Are You Investing in Real Estate or Following a Fad?.

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Real estate can be an excellent way to build wealth for your future. You have the opportunity to take advantage of any capital gains the property makes over time. If your property is rented out, you also have the advantage of earning rental income during your ownership to boost your cash flow.

The majority of property investors are responsible about completing their due diligence before buying anything. They'll check their numbers and forecasts with a good accountant and work out exactly how each property will contribute to their overall wealth creation strategy. Yet, there are others who believe that investing in real estate is a great way to get rich quickly. Instead of focusing on a long term strategy that is based on actual figures, they'll follow the latest fad in an effort to bypass the waiting game.

Here are 5 common fads that have ripped hundreds of thousands of dollars out of Australian investor's pockets over the years.

  1. Timeshare Apartments - Timeshare apartments sounded like an awesome way to share the ownership of a nice holiday rental apartment in a great location.  Clever sales spiels hooked tens of thousands of Australians into the idea. In reality, many of those timeshare apartments were really just a nice way for developers to get rid of properties they couldn't sell anywhere else.
  2. Off-the-Plan High Rise Apartments - There's nothing wrong with buying a property off the plan. Some apartments are in great locations with plenty of potential for capital growth. However, there are lots of stories about investors losing hundreds of thousands of dollars on overpriced high rise apartments they purchased off the plan that ended up being valued significantly lower than the purchase price. If only some of those investors had paid a couple of hundred bucks for an independent valuation before signing an unconditional contract!
  3. Flipping for Profit - Buying a run-down property, spending a few bucks on renovations and on-selling the home for a profit seems like a quick and easy way to get rich with real estate. In reality, the majority of DIY renovators tend to spend far more money than they originally budgeted for, which eats into their profits. The other aspect many people forget is the steep fees involved when buying and selling real estate in Australia. When you buy, you're paying stamp duty on the purchase price. When you sell, you pay agent's fees and capital gains tax on any profits you made. In some cases, you may also end up with a GST bill too. By the time you put a newly-renovated property back on the marketing, your fees and taxes could eat into a large chunk of your profits, so it pays to do your homework carefully before jumping in.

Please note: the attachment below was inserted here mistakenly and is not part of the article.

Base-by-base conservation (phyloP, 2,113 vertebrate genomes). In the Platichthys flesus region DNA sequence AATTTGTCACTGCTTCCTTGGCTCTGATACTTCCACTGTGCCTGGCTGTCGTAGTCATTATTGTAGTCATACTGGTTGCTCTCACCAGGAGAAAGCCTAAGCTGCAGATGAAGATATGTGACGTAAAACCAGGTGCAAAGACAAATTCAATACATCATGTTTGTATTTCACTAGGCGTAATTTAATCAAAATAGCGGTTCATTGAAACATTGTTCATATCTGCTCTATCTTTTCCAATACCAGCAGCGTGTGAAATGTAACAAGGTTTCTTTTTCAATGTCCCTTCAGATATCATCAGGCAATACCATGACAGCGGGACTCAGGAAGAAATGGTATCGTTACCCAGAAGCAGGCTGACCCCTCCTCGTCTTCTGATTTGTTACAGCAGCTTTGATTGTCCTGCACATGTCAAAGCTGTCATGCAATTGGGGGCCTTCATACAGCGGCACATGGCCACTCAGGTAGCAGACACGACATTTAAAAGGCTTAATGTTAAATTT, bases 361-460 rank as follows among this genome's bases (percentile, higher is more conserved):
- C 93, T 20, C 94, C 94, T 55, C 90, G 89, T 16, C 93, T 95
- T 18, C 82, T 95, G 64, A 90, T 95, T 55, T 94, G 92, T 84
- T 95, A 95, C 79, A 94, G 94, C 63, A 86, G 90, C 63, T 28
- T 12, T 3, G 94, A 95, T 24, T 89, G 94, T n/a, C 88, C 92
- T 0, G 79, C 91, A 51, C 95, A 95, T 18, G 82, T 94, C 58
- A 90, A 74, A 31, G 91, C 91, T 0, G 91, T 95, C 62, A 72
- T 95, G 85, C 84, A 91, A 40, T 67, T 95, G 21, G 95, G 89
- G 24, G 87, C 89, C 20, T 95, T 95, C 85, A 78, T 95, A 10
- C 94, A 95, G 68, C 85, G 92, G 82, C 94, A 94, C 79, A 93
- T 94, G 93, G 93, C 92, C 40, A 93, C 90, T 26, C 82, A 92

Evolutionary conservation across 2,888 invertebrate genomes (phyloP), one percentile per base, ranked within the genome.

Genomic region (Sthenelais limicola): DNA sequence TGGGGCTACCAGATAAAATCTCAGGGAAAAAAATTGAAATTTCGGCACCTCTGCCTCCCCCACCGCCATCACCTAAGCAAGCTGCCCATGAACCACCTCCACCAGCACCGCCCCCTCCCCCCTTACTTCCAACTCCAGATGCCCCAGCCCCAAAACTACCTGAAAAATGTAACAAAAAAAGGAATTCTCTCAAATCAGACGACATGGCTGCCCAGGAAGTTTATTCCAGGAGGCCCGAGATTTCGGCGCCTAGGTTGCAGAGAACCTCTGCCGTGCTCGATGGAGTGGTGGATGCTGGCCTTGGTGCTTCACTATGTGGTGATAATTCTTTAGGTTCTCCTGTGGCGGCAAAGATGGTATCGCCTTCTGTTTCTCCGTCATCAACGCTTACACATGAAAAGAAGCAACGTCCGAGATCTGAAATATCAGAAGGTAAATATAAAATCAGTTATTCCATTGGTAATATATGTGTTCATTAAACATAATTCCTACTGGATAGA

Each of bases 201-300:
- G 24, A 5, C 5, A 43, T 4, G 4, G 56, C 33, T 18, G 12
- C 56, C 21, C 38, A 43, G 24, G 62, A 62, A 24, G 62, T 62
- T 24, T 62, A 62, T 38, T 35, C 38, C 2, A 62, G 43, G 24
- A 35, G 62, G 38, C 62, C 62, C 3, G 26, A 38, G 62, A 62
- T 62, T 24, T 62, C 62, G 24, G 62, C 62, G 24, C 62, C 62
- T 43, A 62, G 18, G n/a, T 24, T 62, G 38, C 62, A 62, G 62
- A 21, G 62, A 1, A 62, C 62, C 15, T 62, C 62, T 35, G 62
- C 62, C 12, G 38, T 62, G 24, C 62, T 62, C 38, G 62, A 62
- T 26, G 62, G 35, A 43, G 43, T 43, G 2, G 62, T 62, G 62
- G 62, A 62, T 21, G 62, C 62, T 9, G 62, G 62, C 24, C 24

4. International Property - The last time the Australian property market went off the boil, the seminar circuit was flooded with property spruikers pushing the benefits of buying international property instead. It became fashionable to buy real estate in New Zealand to take advantage of paying no capital gains tax or in the United States for cheap properties advertised with spectacular rental returns in that particular get rich quick fad. While there's nothing wrong with buying property in overseas markets, following a fad on the hope of getting rich is more likely to land you a lemon instead of a cash-cow.
  5. SMSF - Buying a carefully-considered investment property in a self-managed super fund (SMSF) can have plenty of benefits for some people. After all, you suddenly have a tenant contributing rental income directly into your superannuation savings every week. However, a spate of dodgy property spruikers around the country has sparked the next property investment fad of regular mum-and-dad investors setting up expensive SMSFs in order to purchase ridiculously over-priced properties that send their retirement savings backwards by decades.

Real estate is not a get rich quick scheme. Those people who do well with property investment are those who complete their due diligence and buy an investment property in a good location with strong demand from tenants and future buyers, and has healthy prospects for capital growth over time.

Don't be tempted by the latest real estate fads. Understand why you're investing, set goals that suit your own future needs, and complete your own due diligence before signing any contracts.

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